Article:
Philadelphia

Philly Reveals Primary Election Polling Places for More Than 1,600 City Divisions

“Our goal is for as many divisions as possible to return to their regular polling places,” the Office of the City Commissioners said

A woman wears an "I VOTE STICKER" after casting her early voting ballot at the City Hall satellite polling station on October 27, 2020 in Philadelphia, Pennsylvania.
Mark Makela/Getty Images

Philadelphia election officials on Wednesday revealed the polling places of more than 1,600 city divisions for May 18’s primary elections.

The Office of the City Commissioners, which oversees elections, said the current list is not complete and will be updated weekly, with the final list published 20 days before Election Day. That means the polling places that are currently listed could change, so voters should check the final list once it is posted.

“Our goal is for as many divisions as possible to return to their regular polling places,” the commissioners said on their website, referencing last year’s elections in which many usual polling places were closed because of the coronavirus pandemic.

Philadelphia is divided into 1,703 divisions grouped into 66 wards. You can find your ward using this map and from there find your division and polling place here.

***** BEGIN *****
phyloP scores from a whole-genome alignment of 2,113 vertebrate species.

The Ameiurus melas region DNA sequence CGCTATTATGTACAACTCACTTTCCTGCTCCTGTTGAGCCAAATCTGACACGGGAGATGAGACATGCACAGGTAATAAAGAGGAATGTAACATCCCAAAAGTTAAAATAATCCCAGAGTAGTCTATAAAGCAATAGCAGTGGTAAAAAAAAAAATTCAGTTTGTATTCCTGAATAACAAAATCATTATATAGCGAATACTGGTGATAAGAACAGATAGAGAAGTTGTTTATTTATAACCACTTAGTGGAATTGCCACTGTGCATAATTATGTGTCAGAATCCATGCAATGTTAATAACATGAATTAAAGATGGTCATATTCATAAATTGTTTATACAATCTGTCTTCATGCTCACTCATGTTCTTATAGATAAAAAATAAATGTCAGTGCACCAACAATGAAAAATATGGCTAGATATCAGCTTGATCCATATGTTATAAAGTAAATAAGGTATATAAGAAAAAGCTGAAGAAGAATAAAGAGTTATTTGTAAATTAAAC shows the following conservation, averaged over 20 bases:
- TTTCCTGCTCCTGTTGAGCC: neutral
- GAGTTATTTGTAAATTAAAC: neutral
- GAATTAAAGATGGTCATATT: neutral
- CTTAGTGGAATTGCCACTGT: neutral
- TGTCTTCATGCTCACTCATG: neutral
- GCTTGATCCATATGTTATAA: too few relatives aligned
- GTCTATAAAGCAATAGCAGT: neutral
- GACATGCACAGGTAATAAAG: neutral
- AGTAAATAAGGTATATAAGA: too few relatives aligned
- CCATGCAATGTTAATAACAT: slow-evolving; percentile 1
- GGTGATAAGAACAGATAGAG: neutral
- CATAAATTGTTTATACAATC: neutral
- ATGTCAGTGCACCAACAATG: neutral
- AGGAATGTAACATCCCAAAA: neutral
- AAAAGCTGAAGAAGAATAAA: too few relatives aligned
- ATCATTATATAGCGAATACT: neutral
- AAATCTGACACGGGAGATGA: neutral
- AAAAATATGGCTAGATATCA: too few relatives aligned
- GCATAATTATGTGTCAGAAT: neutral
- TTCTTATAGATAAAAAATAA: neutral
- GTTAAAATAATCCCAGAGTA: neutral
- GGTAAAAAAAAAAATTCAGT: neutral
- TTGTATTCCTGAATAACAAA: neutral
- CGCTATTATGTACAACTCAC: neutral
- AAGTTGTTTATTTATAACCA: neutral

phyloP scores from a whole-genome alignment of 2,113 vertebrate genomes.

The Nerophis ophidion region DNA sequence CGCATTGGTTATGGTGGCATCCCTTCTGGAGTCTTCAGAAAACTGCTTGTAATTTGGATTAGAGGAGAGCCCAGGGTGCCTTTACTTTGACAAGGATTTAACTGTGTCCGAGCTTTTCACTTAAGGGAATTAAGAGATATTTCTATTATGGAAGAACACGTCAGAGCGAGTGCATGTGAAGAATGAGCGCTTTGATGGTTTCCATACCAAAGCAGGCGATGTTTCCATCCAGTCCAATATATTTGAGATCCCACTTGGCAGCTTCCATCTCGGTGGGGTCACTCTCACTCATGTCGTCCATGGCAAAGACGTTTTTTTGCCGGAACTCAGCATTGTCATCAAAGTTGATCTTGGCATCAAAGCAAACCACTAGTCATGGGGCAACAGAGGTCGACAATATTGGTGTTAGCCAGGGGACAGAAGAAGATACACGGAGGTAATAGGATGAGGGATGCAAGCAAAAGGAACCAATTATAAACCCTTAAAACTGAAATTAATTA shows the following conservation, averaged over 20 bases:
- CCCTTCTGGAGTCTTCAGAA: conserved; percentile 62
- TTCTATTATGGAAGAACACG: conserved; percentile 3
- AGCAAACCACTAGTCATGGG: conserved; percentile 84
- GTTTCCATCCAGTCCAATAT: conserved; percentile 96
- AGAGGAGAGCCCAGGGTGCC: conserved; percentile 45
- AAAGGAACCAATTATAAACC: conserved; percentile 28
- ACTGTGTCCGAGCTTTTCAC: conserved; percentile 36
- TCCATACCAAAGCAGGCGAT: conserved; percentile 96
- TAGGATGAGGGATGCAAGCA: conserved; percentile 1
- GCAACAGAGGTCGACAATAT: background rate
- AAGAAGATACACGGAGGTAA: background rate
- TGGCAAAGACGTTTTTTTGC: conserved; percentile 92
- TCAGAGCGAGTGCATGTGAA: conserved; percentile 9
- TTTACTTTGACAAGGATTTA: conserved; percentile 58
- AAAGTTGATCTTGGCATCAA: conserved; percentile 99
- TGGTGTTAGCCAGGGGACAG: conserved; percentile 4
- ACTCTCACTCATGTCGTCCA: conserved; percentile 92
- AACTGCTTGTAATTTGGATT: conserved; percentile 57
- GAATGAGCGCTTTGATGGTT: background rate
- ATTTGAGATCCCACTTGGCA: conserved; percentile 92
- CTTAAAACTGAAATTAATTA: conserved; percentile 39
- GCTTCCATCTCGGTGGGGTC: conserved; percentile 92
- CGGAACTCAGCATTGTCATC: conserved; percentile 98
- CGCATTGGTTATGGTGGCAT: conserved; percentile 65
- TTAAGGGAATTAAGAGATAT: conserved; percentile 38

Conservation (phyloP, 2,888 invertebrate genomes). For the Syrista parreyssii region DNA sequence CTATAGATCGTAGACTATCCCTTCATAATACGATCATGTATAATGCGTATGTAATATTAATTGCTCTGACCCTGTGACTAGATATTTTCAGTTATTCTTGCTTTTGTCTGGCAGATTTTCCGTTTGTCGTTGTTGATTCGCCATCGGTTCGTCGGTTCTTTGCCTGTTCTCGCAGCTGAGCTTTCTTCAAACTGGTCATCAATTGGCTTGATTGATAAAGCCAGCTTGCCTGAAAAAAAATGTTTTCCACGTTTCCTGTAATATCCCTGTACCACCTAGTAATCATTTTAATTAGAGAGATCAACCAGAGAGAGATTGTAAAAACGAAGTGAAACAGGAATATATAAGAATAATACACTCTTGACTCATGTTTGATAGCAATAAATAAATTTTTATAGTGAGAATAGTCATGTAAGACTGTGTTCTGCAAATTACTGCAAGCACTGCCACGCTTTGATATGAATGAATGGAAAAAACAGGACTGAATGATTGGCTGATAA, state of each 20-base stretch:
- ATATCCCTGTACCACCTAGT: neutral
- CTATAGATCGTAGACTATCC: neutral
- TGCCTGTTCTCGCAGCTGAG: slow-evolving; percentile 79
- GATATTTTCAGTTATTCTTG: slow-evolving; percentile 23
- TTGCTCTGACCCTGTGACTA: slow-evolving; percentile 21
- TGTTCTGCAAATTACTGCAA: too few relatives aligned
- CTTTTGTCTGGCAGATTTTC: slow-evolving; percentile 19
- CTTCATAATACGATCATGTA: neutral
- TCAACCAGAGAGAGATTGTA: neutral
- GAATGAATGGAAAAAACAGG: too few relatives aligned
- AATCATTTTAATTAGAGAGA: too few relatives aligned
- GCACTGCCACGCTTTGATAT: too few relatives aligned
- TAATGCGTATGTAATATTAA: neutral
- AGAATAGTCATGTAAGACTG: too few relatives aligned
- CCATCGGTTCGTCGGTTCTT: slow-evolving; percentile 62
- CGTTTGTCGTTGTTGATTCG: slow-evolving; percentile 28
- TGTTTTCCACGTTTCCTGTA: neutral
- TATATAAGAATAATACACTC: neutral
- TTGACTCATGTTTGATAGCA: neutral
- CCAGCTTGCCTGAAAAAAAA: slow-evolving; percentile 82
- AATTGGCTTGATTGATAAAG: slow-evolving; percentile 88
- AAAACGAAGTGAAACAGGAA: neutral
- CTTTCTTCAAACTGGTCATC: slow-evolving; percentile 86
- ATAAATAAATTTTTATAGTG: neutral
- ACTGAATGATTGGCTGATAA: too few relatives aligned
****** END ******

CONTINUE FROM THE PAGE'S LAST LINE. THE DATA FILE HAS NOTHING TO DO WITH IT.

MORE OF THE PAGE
The city has also set up 14 drop boxes for people who whish to drop off their mail ballots.

Pennsylvania has closed primaries, meaning people must be registered as either Democrats or Republicans to vote.

In Philadelphia, this year’s election will pit current District Attorney Larry Krasner against fellow Democratic challenger Carlos Vega. Krasner has implemented progressive, reform-minded policies during his time as Philadelphia’s top prosecutor, while Vega argues that Krasner has failed to keep residents safe.

In the heavily Democratic city, the winner of the primary election will also be the presumptive winner of November’s general election.

HOW TO VOTE IN MAY 18 PRIMARY: The deadline to register to vote or to change your party designation is 5 p.m. on May 3. Voter applicants can use Pennsylvania's online voter registration system, and traditional paper voter registration forms must be received in county voter registration offices by close of business on May 3.  

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